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Invasive Species Resources

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Wisconsin Department of Natural Resources.

Wisconsin Department of Natural Resources.

Wisconsin Department of Natural Resources.

Wisconsin Department of Natural Resources.

Wisconsin's recently revised aquatic invasive species (AIS) management plan is now final and available for use by the public after receiving approvals from the National Aquatic Nuisance Species Task Force. Wisconsin last completed an AIS management plan in 2002. Wisconsin's AIS management plan serves multiple purposes, including maintaining Wisconsin's eligibility for funding and directing the AIS efforts of the DNR and partner groups. The new plan also introduces an invasion pathway management approach that will help Wisconsin systematically limit how invasive species move into and throughout Wisconsin. The plan can be downloaded here (PDF | 3.89 MB).

Wisconsin Department of Natural Resources.

Delaware Department of Natural Resources and Environmental Control. Natural Heritage Program.
Pennsylvania Department of Agriculture.
The Pennsylvania Department of Agriculture administers the Noxious Weed Control Law and Noxious Weed Control List and implements federal and state eradication and control programs when a noxious weed of limited distribution in the commonwealth is targeted by federal or state funding for suppression, control or eradication.
Kentucky Department of Fish and Wildlife Resources.

Wisconsin Department of Natural Resources.

Pennsylvania Department of Agriculture. Plant Industry.
See also: Noxious, Invasive and Poisonous Plant Program Publications for more hogweed resources
University of Idaho; Oregon State University.

DOI. Fish and Wildlife Service.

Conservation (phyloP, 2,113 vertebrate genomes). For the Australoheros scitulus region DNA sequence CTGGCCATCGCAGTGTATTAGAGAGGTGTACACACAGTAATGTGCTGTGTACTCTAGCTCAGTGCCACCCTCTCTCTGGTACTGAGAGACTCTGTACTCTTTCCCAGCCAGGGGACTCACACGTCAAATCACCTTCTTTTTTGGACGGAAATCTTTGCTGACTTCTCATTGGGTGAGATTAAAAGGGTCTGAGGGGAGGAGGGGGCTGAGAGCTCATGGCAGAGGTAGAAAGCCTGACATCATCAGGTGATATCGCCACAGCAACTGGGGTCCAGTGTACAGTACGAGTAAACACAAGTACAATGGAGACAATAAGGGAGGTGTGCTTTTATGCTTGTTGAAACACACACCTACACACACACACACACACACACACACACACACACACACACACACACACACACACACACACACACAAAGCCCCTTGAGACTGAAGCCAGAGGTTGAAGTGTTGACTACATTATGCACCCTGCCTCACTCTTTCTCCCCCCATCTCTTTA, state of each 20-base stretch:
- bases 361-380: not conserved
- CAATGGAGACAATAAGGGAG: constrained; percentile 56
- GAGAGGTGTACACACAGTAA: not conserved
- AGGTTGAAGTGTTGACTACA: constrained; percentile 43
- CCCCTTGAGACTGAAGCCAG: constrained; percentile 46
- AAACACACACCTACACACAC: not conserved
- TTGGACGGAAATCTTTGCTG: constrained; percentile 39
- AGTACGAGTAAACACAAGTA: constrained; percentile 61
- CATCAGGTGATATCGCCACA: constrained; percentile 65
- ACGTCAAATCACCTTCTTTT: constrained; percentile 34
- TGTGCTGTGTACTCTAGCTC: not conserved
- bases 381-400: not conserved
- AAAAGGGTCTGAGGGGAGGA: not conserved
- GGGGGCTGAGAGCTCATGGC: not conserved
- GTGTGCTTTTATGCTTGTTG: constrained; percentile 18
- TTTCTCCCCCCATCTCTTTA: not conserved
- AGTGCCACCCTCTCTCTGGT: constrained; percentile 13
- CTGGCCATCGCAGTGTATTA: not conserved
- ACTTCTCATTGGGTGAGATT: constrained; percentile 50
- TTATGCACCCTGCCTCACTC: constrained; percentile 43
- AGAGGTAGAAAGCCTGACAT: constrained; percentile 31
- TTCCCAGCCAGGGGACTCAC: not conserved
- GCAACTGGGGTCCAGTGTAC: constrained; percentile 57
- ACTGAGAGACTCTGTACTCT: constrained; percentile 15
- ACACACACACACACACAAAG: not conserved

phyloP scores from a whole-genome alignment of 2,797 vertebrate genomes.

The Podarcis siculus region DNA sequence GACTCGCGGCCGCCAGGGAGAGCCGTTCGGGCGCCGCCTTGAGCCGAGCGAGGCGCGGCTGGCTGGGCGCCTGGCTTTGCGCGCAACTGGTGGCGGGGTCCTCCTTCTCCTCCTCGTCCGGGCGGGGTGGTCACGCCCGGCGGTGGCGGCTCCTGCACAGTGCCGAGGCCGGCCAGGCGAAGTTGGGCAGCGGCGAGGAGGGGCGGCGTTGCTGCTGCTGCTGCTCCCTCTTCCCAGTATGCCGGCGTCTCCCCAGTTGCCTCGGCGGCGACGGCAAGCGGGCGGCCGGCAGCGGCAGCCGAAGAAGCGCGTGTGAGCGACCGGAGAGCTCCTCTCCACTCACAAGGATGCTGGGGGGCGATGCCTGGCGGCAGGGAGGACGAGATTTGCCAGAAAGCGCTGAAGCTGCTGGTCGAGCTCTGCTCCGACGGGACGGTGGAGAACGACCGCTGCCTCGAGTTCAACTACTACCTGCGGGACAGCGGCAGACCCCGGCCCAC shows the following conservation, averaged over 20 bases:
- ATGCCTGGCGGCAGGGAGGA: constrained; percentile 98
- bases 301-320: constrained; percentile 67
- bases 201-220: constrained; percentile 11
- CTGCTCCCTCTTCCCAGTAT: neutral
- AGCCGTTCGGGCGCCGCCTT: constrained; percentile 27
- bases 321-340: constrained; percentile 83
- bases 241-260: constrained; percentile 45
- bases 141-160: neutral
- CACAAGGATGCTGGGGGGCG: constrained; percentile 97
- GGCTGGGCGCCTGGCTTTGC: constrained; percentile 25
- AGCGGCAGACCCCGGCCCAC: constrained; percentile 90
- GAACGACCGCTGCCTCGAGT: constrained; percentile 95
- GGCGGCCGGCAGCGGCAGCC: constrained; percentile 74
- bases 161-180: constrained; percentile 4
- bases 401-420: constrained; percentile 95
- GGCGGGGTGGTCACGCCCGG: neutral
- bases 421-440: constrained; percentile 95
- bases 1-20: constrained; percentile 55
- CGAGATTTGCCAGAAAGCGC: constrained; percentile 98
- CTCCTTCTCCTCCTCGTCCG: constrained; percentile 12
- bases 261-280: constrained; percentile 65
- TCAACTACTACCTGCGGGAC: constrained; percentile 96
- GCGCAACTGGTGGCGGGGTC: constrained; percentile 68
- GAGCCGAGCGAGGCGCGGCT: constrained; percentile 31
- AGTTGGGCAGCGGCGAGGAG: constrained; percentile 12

University of Delaware. Cooperative Extension.

See also: Weed Management Guides for more resources

Pennsylvania Fish and Boat Commission.
Pennsylvania Department of Conservation and Natural Resources.
Pennsylvania Department of Conservation and Natural Resources Secretary Cindy Adams Dunn announced that the department is launching an effort at nine state parks this summer to help prevent the spread of aquatic invasive species, and get boaters involved in invasive species detection. "Boats, motors, and trailers have ideal hiding spots where species may attach, and be transported to new locations," Dunn said. "Boaters must be involved in helping us protect state park waters from invaders, to benefit our environment and avoid very costly measures to treat lakes once these non-native species take hold." Starting this week, DCNR staff will be doing voluntary boat and trailer checks at boat launches on park lakes, handing out informational brochures and demonstrating how to do an inspection.

Pennsylvania State University.

An $800,000 grant from the U.S. Fish and Wildlife Service will support a two-year effort to control and prevent the spread of aquatic invasive species across Pennsylvania, with an emphasis on the Lake Erie Basin. The funding, through the Great Lakes Restoration Initiative, supports efforts to implement Pennsylvania’s Aquatic Invasive Species (AIS) Management Plan. It will directly support nine field projects to prevent or control the spread of aquatic invasive species, including: targeted control of Hydrilla (Hydrilla verticillata) in Pymatuning Lake; the removal of red-eared slider turtles from Presque Isle Bay; and surveys of Natural Heritage Areas within the Lake Erie watershed.

USDA. NRCS. Idaho.

University of Delaware. Cooperative Extension.